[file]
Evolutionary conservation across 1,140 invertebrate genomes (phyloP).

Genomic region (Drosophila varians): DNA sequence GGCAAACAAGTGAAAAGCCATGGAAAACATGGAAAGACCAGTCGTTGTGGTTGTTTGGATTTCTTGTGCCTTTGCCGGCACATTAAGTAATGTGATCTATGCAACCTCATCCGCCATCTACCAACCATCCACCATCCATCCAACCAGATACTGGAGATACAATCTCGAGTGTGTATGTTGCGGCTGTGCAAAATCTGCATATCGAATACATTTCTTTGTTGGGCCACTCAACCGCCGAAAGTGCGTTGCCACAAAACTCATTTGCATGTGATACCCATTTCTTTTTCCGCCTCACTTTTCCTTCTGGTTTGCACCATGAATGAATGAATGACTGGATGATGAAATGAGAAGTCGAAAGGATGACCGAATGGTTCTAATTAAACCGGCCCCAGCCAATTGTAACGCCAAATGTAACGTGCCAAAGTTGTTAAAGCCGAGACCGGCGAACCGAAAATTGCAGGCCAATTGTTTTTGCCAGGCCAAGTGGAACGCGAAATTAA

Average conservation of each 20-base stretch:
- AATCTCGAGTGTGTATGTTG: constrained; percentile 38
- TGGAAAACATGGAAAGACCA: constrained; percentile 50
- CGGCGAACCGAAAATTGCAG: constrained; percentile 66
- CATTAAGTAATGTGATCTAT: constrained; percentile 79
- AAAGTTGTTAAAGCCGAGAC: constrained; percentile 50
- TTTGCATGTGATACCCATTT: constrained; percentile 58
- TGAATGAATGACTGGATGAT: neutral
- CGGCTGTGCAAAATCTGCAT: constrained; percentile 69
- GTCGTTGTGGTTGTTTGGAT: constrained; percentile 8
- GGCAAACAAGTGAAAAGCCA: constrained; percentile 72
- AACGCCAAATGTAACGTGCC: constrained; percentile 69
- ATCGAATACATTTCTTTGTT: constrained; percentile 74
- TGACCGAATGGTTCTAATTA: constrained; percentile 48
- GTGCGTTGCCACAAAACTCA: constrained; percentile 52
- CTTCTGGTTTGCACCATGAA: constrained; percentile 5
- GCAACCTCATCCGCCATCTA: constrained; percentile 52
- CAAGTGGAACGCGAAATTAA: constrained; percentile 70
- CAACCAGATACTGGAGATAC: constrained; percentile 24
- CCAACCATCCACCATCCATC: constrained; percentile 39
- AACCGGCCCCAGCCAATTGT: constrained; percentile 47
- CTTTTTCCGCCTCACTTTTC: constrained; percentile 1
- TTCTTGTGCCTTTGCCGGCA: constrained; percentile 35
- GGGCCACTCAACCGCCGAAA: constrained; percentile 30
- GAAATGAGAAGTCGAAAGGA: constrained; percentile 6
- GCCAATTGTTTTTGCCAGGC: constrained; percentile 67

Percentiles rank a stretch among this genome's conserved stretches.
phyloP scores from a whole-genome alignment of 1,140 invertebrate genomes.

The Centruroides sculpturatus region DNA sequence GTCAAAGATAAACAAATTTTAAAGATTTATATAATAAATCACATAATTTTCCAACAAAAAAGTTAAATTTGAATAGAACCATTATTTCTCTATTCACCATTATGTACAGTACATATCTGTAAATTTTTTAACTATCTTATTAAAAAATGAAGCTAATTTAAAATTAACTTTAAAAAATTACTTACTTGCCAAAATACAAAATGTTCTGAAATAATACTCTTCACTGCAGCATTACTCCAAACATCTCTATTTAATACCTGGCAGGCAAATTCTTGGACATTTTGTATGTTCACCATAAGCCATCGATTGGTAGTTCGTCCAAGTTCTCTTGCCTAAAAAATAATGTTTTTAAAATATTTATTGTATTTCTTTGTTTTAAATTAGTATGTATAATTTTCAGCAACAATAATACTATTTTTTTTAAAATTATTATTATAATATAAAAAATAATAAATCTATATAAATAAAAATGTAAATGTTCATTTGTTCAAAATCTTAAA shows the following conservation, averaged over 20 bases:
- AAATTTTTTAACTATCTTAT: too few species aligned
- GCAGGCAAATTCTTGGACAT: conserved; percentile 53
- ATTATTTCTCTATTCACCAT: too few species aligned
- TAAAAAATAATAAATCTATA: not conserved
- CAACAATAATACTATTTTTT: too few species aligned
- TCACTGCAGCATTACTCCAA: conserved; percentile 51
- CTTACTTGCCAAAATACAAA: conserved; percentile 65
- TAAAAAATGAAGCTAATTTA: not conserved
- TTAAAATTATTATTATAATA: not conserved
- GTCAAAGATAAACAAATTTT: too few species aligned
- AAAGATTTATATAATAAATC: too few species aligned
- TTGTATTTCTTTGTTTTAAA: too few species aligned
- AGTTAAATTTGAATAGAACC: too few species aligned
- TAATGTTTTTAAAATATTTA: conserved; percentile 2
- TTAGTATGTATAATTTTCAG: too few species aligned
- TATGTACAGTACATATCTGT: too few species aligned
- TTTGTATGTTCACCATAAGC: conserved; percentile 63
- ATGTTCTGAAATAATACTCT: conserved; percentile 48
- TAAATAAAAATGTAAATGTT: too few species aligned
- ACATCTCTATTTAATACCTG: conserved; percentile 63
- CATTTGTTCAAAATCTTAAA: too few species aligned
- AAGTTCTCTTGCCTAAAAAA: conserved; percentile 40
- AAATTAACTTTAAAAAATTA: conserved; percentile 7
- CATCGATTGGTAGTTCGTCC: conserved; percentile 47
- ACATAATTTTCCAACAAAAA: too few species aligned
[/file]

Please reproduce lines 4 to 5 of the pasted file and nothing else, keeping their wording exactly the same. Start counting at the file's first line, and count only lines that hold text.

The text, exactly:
- AATCTCGAGTGTGTATGTTG: constrained; percentile 38
- TGGAAAACATGGAAAGACCA: constrained; percentile 50